Label: Spinefarm Records
Release Date: 6 April 2018
Format reviewed: Digital
20 years of its foundation as Kalmah, now the band releases their eighth full-length album. Always craving into the melodic death/power metal, including epicness and folk-from- the- North elements, in order to achieve majestic heroic Finnish spirit, now Kalmah is delivering a strong, vivid and soulful album.
“Palo” comes 5 years after the previous “Seventh Swamphony” and this is the biggest break for the band between the release of the album. Recorded predominantly at Tico Tico studios and mixed also there. The line up of the band hasn’t changed almost through the entire history of the band. With Anti Kokko and his elder brother Pekka Kokko at guitars since the very beginning, Timo Lehtinen (bass) and Janne Kusmin (drums) since 2001 and Veli-Matti Kananen on keyboards since 2012.
“Palo” (“Fire”) delivers a big fire from the Finnish lands and swamps: excellent harmonies in guitar melodies, keyboards, and rhythm. Actually, the best way to describe the album is “balanced” – heavy enough, melodic enough, epic and heroic enough without showing off extra muscles, consisting of just the right nuance of folk feel without being an into the northern folk. All this is presented well by the band in 10 full of life tracks for 46 minutes in total.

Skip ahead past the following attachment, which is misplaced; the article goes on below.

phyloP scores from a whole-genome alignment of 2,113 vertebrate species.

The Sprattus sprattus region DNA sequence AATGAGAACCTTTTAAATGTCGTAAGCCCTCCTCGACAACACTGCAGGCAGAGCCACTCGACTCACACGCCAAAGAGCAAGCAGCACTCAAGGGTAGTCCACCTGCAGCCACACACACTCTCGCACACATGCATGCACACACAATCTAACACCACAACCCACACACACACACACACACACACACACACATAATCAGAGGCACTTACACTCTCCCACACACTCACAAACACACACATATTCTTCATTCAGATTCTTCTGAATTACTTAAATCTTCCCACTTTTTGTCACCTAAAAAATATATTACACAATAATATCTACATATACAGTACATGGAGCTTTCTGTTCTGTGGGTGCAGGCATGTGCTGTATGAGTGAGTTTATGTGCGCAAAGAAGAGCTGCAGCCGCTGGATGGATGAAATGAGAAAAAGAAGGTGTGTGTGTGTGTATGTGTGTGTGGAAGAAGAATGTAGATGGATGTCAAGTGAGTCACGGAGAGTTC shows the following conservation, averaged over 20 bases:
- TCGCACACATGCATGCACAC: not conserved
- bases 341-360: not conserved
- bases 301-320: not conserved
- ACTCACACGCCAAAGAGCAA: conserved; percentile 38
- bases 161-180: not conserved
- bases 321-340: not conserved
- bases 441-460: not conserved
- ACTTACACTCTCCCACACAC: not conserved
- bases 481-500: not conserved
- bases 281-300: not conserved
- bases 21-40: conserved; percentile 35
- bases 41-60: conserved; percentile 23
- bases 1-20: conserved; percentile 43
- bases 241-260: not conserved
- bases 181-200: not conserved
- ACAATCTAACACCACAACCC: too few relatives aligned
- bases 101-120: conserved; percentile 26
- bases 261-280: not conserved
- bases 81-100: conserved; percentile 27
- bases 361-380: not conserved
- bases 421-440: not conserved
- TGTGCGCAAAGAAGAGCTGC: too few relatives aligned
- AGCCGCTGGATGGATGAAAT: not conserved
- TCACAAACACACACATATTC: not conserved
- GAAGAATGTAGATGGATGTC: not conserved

“Blood Ran Cold” is a very good opener, instantly drowning in Kamah’s specific style. “Evil kin” somehow reminded me about Amorphis’ Tales from the Thousand Lakes and it’s like take from there. “The World of Rage” is raging and thus melodic, mixing fast and slower part. ‘Into the black Marsh” is intensive contrasting to the deep and melancholic Senteced- queue “Take me away”. “Paystreak” is war hymn, very intense, heroic, powerful, marching and punching tune. Then in the next 3 tracks (“Waiting for the Wings”, “Through the Shallow Waters” and “Erase and Diverge”), we can hear what we have already heard so far in the album in terms of rhythm, melodies. Nothing unexpected to be honest – the tracks are very similar. The final song “The Stalker” is slower but again it is in the same flesh and blood as the rest.
Despite all technicality and musical artistry, all the way I still could hear motifs and patterns which I already know from band’s previous works plus Amorphis, Children of Bodom, Wintersun, Finntroll. That said, “Palo” is enjoyable and captivating, and will be appreciated by all the fans digging into this particular style. Still, some of the songs are lacking of that final touch in order to reach for the heart and make the whole record a real fire. 7/10 Count Vlad
7/10 – Victory Is Possible
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